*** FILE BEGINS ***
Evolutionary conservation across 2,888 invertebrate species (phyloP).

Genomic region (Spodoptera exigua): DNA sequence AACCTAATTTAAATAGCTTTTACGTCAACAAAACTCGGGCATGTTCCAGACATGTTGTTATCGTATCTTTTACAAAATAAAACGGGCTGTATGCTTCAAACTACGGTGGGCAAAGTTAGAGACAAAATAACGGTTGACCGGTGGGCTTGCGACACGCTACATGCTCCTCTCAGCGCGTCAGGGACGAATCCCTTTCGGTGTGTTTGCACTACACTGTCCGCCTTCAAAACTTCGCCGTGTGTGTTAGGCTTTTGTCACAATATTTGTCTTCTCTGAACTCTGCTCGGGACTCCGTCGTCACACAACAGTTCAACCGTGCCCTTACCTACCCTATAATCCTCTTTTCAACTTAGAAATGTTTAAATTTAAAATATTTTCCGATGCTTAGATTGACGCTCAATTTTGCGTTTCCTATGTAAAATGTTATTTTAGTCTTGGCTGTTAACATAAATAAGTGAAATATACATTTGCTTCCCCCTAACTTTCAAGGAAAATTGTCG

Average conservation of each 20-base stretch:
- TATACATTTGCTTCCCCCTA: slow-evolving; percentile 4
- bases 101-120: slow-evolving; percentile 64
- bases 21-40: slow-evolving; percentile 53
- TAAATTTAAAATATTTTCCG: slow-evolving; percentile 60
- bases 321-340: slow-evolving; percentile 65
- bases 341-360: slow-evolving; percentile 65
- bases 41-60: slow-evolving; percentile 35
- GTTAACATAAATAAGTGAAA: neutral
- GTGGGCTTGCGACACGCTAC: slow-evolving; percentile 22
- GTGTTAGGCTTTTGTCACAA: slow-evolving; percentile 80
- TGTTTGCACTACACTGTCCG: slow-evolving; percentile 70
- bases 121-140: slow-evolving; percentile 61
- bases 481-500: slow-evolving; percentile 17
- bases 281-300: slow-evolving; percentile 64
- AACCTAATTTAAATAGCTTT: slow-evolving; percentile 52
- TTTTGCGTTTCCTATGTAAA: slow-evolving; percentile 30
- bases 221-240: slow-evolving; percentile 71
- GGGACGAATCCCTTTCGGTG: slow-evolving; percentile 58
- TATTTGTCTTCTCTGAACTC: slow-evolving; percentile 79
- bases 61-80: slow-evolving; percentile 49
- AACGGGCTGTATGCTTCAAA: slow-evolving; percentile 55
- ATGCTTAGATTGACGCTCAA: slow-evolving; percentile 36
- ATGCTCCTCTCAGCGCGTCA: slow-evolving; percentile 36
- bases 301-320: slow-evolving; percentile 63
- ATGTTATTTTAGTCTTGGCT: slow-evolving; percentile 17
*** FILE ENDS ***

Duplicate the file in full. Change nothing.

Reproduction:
Evolutionary conservation across 2,888 invertebrate species (phyloP).

Genomic region (Spodoptera exigua): DNA sequence AACCTAATTTAAATAGCTTTTACGTCAACAAAACTCGGGCATGTTCCAGACATGTTGTTATCGTATCTTTTACAAAATAAAACGGGCTGTATGCTTCAAACTACGGTGGGCAAAGTTAGAGACAAAATAACGGTTGACCGGTGGGCTTGCGACACGCTACATGCTCCTCTCAGCGCGTCAGGGACGAATCCCTTTCGGTGTGTTTGCACTACACTGTCCGCCTTCAAAACTTCGCCGTGTGTGTTAGGCTTTTGTCACAATATTTGTCTTCTCTGAACTCTGCTCGGGACTCCGTCGTCACACAACAGTTCAACCGTGCCCTTACCTACCCTATAATCCTCTTTTCAACTTAGAAATGTTTAAATTTAAAATATTTTCCGATGCTTAGATTGACGCTCAATTTTGCGTTTCCTATGTAAAATGTTATTTTAGTCTTGGCTGTTAACATAAATAAGTGAAATATACATTTGCTTCCCCCTAACTTTCAAGGAAAATTGTCG

Average conservation of each 20-base stretch:
- TATACATTTGCTTCCCCCTA: slow-evolving; percentile 4
- bases 101-120: slow-evolving; percentile 64
- bases 21-40: slow-evolving; percentile 53
- TAAATTTAAAATATTTTCCG: slow-evolving; percentile 60
- bases 321-340: slow-evolving; percentile 65
- bases 341-360: slow-evolving; percentile 65
- bases 41-60: slow-evolving; percentile 35
- GTTAACATAAATAAGTGAAA: neutral
- GTGGGCTTGCGACACGCTAC: slow-evolving; percentile 22
- GTGTTAGGCTTTTGTCACAA: slow-evolving; percentile 80
- TGTTTGCACTACACTGTCCG: slow-evolving; percentile 70
- bases 121-140: slow-evolving; percentile 61
- bases 481-500: slow-evolving; percentile 17
- bases 281-300: slow-evolving; percentile 64
- AACCTAATTTAAATAGCTTT: slow-evolving; percentile 52
- TTTTGCGTTTCCTATGTAAA: slow-evolving; percentile 30
- bases 221-240: slow-evolving; percentile 71
- GGGACGAATCCCTTTCGGTG: slow-evolving; percentile 58
- TATTTGTCTTCTCTGAACTC: slow-evolving; percentile 79
- bases 61-80: slow-evolving; percentile 49
- AACGGGCTGTATGCTTCAAA: slow-evolving; percentile 55
- ATGCTTAGATTGACGCTCAA: slow-evolving; percentile 36
- ATGCTCCTCTCAGCGCGTCA: slow-evolving; percentile 36
- bases 301-320: slow-evolving; percentile 63
- ATGTTATTTTAGTCTTGGCT: slow-evolving; percentile 17